Georgia is the darling of the west in the Caucasus, but events in the last few days have brought into sharp relief fundamental issues that have been simmering beneath the surface for some time now. The sudden resignation of the Prime Minister, his replacement by Defence Minister Irakli Garibashvili, and the subsequent arrest of the opposition leader Nika Melia suggest that all is not well with Europe’s Caucasian ally. The latest events follow a tumultuous election late last year, after which the opposition as one refused to take up their seats in parliament.
Georgia has changed – slowly, steadily, and almost unnoticed by most. The country with 3.7 million inhabitants, and a GDP lower than some multinationals, seldom reaches the headlines these days. In fact, it hasn’t registered much public interest at all since Russia’s annexation of the South Ossetia and Abkhazia regions back in 2008, a time I remember well from my posting as Permanent Representative to the UN. But its key location and its remarkable economic and political development in the past 15 years have made it increasingly important for leaders in the west.
Georgia is now an official NATO aspirant and since 2016 has also had an association agreement with the EU, the first step towards potential membership of the Union. Since the mid-2000s it has grown from one of the weakest, most corrupt post-Soviet states to the poster child of the region. Ranked 7th in Ease of Doing Business globally by the World Bank and with the only officially free media in the Caucasus, it is an attractive partner. It is of strategic importance on the border to Russia too, while its location squarely between east and west makes it a key trade hub.
But the last few years have seen this growth stall. Most statistical measures see Georgian GDP plateauing or falling since around 2017 at least, with Foreign Direct Investment dropping especially dramatically. The reasons are all too clear: a decline in democracy and rule of law, and the rapprochement of the government, in power since 2012, with Russia and China, which raises concerns about undue external influence.
It is a concern shared by many Georgians. Demonstrations throughout 2019 over the perceived closeness of some ruling party MPs to Russia, and the government’s failure to implement electoral reform, were supressed by police. The weeks prior to the election last November, which returned Prime Minister Giorgi Gakharia to power, also saw numerous local reports of voter intimidation and bribery by both security forces and Georgian Dream party members. International observers noted the blurred line between party and state, ranging from the electoral commission to state security, with a lack of overdue campaign finance reform moreover favouring the larger parties.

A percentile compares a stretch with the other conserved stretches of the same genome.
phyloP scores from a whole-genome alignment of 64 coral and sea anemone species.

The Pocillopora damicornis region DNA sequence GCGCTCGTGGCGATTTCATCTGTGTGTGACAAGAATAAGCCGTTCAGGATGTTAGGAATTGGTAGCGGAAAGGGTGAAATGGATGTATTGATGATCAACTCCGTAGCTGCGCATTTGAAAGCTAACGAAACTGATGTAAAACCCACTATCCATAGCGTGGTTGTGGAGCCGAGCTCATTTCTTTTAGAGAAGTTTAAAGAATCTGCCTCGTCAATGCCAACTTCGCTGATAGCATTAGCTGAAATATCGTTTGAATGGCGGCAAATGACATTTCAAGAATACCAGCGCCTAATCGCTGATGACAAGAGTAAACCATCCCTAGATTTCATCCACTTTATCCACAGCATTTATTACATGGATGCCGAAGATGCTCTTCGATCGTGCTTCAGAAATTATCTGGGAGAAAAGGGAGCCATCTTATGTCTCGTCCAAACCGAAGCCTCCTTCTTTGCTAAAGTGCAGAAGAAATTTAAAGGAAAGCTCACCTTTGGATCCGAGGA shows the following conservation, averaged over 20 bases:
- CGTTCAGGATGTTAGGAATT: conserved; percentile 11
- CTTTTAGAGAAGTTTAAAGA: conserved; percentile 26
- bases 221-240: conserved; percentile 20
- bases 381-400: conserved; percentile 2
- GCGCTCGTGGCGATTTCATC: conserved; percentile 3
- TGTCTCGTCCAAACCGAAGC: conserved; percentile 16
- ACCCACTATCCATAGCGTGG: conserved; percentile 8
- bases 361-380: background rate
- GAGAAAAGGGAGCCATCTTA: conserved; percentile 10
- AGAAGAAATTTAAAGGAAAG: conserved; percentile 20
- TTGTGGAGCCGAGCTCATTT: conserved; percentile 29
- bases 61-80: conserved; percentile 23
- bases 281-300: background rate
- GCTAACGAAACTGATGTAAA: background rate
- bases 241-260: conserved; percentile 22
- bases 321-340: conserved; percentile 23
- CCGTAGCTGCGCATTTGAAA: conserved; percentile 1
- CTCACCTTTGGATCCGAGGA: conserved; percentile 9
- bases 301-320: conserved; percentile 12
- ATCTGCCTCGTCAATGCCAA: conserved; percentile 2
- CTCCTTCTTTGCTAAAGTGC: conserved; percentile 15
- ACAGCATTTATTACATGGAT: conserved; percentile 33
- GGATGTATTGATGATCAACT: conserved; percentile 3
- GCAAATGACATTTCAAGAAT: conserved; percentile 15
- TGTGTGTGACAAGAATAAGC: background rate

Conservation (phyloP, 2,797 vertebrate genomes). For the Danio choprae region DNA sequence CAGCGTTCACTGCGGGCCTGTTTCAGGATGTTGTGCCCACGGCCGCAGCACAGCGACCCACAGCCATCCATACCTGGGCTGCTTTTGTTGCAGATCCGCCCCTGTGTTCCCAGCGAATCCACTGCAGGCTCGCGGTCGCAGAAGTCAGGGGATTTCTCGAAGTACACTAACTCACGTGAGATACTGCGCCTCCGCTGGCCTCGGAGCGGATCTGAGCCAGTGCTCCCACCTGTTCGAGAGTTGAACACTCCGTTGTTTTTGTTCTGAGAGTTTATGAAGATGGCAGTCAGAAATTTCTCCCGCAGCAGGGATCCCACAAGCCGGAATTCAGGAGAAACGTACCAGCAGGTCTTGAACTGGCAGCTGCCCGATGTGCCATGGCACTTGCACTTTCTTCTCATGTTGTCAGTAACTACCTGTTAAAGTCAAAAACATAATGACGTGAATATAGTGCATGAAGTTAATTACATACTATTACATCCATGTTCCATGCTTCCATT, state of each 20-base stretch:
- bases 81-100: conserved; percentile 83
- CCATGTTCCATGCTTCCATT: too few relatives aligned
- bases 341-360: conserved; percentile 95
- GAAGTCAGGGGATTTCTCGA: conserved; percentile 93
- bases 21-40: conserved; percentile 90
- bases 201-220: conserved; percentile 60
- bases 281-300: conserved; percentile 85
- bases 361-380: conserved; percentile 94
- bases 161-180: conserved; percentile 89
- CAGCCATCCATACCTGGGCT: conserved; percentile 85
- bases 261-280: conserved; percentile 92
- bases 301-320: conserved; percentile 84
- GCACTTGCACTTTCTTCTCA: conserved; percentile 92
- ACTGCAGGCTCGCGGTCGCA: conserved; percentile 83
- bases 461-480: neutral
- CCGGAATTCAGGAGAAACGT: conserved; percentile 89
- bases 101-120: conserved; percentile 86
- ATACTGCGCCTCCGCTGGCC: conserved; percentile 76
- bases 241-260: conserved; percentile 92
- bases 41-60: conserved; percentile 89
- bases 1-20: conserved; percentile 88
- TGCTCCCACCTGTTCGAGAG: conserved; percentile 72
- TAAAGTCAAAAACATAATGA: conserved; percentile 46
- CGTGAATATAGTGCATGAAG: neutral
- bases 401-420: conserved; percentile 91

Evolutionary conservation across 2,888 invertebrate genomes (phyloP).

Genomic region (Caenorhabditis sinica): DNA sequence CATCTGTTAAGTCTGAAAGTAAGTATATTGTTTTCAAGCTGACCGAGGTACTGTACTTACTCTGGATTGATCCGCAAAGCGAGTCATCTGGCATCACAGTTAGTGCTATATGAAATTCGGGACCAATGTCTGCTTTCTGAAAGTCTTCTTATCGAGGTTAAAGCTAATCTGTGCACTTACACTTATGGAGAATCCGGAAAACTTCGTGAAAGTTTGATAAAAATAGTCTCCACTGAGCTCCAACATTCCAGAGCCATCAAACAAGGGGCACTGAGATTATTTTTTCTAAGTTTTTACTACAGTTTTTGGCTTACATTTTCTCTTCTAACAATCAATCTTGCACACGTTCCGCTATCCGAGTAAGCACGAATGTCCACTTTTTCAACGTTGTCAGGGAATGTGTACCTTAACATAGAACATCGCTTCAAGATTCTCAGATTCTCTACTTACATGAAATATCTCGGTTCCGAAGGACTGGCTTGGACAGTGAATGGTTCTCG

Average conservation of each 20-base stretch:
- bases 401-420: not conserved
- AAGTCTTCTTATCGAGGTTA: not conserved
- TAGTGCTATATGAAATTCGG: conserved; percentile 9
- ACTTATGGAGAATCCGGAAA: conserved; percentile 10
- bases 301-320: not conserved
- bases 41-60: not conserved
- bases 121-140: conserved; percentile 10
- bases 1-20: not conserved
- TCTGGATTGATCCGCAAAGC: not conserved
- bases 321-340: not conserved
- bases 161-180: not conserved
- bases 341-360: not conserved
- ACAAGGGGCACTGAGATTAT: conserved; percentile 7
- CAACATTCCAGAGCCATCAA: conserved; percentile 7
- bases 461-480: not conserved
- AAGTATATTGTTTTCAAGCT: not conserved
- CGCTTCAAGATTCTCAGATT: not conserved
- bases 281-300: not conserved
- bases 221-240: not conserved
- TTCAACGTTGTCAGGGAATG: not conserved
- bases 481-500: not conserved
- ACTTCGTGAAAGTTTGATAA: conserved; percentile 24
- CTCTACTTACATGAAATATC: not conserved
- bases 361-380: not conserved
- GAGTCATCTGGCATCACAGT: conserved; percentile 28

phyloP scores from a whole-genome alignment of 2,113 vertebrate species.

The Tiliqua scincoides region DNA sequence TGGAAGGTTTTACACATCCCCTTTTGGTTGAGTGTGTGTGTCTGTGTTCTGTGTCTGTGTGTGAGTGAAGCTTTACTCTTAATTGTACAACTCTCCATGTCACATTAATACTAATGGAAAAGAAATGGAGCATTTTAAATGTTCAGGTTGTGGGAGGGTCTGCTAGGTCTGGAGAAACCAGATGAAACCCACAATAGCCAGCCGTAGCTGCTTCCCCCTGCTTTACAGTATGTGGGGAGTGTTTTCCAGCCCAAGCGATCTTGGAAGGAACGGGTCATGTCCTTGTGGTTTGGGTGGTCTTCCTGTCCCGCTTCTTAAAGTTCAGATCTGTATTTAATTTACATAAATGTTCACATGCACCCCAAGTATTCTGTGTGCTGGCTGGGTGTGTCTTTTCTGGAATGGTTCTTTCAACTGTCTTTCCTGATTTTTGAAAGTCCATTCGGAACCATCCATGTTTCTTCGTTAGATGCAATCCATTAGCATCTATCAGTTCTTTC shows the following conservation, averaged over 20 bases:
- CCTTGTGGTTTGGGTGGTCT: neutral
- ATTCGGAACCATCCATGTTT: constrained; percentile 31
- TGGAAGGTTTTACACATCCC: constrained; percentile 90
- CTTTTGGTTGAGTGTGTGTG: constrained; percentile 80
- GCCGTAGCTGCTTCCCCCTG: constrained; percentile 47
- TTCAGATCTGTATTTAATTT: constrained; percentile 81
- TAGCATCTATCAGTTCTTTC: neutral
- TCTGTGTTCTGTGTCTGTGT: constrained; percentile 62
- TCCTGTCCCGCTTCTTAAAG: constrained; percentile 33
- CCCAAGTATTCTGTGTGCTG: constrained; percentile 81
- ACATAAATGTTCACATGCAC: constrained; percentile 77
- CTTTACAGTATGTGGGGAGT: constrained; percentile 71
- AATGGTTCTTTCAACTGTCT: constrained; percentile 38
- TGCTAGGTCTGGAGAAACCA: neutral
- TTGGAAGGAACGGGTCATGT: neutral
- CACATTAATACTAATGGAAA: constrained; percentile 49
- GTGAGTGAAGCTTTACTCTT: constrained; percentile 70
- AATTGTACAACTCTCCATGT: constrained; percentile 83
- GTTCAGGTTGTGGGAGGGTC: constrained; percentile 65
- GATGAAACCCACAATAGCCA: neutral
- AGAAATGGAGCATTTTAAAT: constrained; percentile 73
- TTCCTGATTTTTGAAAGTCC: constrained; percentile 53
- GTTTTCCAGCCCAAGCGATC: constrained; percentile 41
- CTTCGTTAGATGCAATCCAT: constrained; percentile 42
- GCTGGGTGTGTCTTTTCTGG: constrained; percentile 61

Judicial independence is still only ranked 80th by the World Economic Forum. A national survey by the Caucasus Research Resource Centers shows that only 4% fully trust the courts and only 18% believe the courts treat everyone equally. It’s a key sticking point for the EU, which, otherwise full of praise for Georgia, once again strongly emphasised the need for judicial reform in its most recent assessment of the Association Agreement in September. In particular, it calls for the limiting of political involvement in judicial appointments and refraining from pursuing any “politically-motivated judicial cases”.
This is mainly an issue with the treatment of opposition figures and local business rivals, but has spread into international investment projects, most notably in recent years the Anaklia Deep Sea Port and Caucasus Online. The main Georgian investor in the Anaklia project, Mamuka Khazaradze, was prosecuted in a case seen by many as the weaponization of the Georgian judiciary and led to the eventual collapse of the project. In a similar vein, Caucasus Online recently had a government administrator imposed upon it after it became part of a project to provide a fiber optic broadband network between Europe and Central Asia, which would reduce dependence on Russia.
While the opposition continues to call for new elections, it looks like the government will remain in control. Whether it will be able to return to a more progressive path remains to be seen. The new administration in the US and the EU have an opportunity, even a responsibility, to renew their engagement with the region. Georgia has come far in the past fifteen years and it should not be left to regress. Creeping Russian influence, lack of faith in the central government, and a failure to reform rule of law still have the potential to undo what has already been achieved.
Amid these tribulations, election victory may well be a poisoned chalice that the opposition parties have been fortunate to avoid. The government certainly has its work cut out for it. But if Georgia is to remain the Caucasus’ leading light and continue on its path towards Europe, it will have to be held to account every step of the way. The attitude of the new US government and the EU towards rule of law and Russian influence will play a decisive part.
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